Criticism of the ruling has been quick and full of condemnation for both the court and the state of Texas for closing down the Tigua Tribe's main source of revenue. Alabama-Coushatta Chairman Kevin Battise quoted the words of a local letter to the editor: "Leave the Indian alone."
Battise thanked tribal leaders all over American for voicing their strong concern. "The Indian Wars are over in California, the Indian Wars are over in New Mexico, the Indian Wars are over in Minnesota, the Indian Wars are over in Michigan and the Indian Wars are over in Dakotas ? but unfortunately for us and our local community they are not over in Texas," Battise said.
He added that the ruling set no legal precedent for the state attempt to close the newly opened casino belonging to the Alabama-Coushatta Tribe.
"The legal process will go forward and we will seek to bring to the attention of the court and to the people of Texas the untold and unfair story of the Texas Restoration Act," Battise said. "We choose to go down this road because it is right, we know that such a road will have many valleys but then the road for Native Americans in Texas has never been an easy road to travel."
In a press release issued by the National Indian Gaming Association on Jan. 18, NIGA Chairman Ernie Stevens Jr. blasted the state of Texas and Cornyn for "unfairly attacking" the tribe.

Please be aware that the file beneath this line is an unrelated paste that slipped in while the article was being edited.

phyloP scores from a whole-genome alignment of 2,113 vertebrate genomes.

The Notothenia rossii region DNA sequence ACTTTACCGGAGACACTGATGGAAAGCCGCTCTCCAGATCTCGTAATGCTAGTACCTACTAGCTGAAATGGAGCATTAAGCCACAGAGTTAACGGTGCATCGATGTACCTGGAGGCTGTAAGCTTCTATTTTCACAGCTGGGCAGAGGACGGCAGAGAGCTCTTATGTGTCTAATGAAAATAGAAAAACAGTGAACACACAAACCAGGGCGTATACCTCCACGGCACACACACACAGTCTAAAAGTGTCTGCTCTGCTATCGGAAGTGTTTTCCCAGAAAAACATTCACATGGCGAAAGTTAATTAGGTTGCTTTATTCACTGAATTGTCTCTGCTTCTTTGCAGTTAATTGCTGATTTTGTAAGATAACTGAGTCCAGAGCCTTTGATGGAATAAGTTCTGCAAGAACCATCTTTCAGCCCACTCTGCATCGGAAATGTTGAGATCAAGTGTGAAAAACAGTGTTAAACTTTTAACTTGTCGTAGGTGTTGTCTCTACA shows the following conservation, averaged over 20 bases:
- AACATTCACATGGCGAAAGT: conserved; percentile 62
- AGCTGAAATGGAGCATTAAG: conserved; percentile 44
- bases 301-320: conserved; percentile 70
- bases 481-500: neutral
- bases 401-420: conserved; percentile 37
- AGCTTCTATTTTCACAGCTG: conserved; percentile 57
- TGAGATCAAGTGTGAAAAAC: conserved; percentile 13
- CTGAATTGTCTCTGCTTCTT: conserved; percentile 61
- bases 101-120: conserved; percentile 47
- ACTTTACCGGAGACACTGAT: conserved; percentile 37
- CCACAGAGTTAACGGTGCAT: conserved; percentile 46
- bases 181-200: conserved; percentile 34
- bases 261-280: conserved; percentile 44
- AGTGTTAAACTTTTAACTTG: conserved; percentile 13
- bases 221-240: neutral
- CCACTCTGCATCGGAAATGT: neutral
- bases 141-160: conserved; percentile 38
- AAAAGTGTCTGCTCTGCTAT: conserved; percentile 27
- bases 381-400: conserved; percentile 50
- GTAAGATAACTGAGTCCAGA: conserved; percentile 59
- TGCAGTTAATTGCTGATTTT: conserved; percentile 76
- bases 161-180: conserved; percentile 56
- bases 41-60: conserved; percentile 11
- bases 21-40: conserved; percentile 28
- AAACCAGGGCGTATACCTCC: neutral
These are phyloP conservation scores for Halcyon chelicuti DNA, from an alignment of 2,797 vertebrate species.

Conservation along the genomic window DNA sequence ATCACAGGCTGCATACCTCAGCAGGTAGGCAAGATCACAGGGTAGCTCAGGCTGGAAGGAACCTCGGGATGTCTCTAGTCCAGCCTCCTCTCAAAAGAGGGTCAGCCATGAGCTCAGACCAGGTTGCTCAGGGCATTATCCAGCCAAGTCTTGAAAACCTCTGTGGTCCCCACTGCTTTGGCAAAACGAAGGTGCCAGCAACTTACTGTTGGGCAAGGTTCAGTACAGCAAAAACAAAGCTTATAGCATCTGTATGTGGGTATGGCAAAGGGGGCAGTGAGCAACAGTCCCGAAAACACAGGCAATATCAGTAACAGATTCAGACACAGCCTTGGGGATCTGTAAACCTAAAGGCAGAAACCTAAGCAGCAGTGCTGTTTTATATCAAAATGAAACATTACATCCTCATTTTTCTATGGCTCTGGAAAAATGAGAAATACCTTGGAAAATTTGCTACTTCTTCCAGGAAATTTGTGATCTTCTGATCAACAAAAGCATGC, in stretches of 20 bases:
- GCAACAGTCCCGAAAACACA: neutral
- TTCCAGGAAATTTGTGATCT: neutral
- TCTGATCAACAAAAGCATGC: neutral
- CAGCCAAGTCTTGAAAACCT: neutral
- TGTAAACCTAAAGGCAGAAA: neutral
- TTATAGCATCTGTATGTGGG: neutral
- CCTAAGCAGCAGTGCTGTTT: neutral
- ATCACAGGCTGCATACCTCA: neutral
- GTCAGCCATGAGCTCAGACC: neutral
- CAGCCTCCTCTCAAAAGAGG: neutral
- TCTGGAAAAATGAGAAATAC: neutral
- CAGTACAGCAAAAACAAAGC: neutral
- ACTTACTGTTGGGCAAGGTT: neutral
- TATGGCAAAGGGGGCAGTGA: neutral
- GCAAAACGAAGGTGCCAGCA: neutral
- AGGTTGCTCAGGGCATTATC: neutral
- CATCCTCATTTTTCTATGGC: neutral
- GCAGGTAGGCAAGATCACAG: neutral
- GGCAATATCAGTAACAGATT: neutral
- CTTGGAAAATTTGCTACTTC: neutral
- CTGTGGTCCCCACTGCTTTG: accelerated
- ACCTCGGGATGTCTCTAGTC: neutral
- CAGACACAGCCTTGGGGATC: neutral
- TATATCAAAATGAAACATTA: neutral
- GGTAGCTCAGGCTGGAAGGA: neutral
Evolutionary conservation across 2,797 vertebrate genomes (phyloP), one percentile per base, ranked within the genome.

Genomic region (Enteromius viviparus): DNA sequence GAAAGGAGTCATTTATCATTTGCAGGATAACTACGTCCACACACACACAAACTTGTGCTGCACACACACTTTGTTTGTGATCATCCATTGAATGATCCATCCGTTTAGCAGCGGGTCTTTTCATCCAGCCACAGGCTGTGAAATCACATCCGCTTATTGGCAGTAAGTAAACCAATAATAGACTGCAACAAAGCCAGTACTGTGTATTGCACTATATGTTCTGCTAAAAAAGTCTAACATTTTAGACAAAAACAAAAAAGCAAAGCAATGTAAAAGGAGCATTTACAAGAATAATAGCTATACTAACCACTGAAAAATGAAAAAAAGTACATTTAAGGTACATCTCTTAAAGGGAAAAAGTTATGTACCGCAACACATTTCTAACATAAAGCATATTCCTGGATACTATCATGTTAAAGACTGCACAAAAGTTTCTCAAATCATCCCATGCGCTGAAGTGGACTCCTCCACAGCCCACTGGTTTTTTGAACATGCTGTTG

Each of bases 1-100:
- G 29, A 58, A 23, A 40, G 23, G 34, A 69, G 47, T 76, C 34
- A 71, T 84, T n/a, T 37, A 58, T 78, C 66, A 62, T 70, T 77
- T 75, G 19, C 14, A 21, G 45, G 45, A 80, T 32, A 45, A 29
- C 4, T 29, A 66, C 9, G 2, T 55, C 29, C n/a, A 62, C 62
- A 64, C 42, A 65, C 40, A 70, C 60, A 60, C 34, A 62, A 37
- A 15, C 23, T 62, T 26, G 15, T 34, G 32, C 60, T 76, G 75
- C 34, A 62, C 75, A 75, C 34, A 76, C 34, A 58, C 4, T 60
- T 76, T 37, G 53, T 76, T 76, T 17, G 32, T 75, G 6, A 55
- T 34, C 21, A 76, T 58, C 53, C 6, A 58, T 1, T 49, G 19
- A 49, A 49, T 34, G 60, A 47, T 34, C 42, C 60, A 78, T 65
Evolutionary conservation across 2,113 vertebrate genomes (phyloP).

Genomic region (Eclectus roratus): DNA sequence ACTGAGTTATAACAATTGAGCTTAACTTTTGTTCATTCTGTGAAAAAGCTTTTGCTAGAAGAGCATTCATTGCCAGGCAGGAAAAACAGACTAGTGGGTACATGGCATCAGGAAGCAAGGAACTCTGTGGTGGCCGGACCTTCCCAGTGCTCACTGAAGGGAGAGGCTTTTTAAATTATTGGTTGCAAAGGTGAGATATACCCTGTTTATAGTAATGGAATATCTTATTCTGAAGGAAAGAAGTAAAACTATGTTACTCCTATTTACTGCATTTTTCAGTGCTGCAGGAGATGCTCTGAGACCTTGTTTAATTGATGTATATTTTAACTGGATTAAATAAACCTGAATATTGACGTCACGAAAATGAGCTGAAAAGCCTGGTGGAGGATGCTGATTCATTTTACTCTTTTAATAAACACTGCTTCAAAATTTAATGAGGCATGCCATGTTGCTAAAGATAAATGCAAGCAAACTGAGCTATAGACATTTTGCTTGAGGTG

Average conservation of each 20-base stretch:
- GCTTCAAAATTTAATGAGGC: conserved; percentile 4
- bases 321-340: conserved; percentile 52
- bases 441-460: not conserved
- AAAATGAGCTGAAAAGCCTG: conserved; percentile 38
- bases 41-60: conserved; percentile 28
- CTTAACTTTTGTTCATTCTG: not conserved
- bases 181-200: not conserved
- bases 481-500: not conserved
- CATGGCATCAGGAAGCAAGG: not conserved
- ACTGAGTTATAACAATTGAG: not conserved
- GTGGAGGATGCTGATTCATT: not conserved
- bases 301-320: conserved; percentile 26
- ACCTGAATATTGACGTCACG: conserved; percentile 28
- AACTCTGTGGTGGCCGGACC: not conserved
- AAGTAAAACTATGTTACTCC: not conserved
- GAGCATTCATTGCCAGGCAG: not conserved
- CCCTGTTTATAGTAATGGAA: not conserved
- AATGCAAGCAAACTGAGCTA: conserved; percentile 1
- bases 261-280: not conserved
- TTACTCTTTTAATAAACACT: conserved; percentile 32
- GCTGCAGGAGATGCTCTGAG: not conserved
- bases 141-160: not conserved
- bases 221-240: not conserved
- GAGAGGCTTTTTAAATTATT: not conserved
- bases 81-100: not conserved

"The Ysleta Del Sur Pueblo is being unfairly attacked and stonewalled by the State of Texas," Stevens said. "The Attorney General is playing politics with the lives and jobs of thousands of the citizens he represents, and in his legal position ignores two centuries of decisions that recognize Indian Tribes as sovereign governments.
"The district court in this case simply got it wrong when it found that the laws of Texas apply to the Tribe just as they do to any association. The Fifth Circuit's disregard for this case in its one sentence opinion only compounds the insult that the lower court bestowed upon the Tigua Tribe by deeming this Sovereign Nation an association. We hope this situation will be corrected on appeal.
"NIGA is proud to stand with the Tribe in support of its goal to attain economic self-sufficiency, and provide jobs and basic governmental services to its people."
Citizens, politicians and veterans groups have also stood up on the side of the Tigua Tribe.
If the courts can't answer the question of whether or not Indian gaming is legal in Texas, Schwartz said he believes the state Senate will. Texas tribes have the support of both Democrats and Republicans, he said. "In 2003 when the next state Senate is convened, we will be there," Schwartz stated. "It is a sovereignty issue. We cannot allow it to die."
Schwartz said that tribal members were disappointed that the court only issued an order, rather than addressing the issues before them, and that the tribe will now seek to have the full appellate court review the case.
"They failed to write an opinion," Schwartz said. "They simply issued an order and failed to tackle any of the issues before them."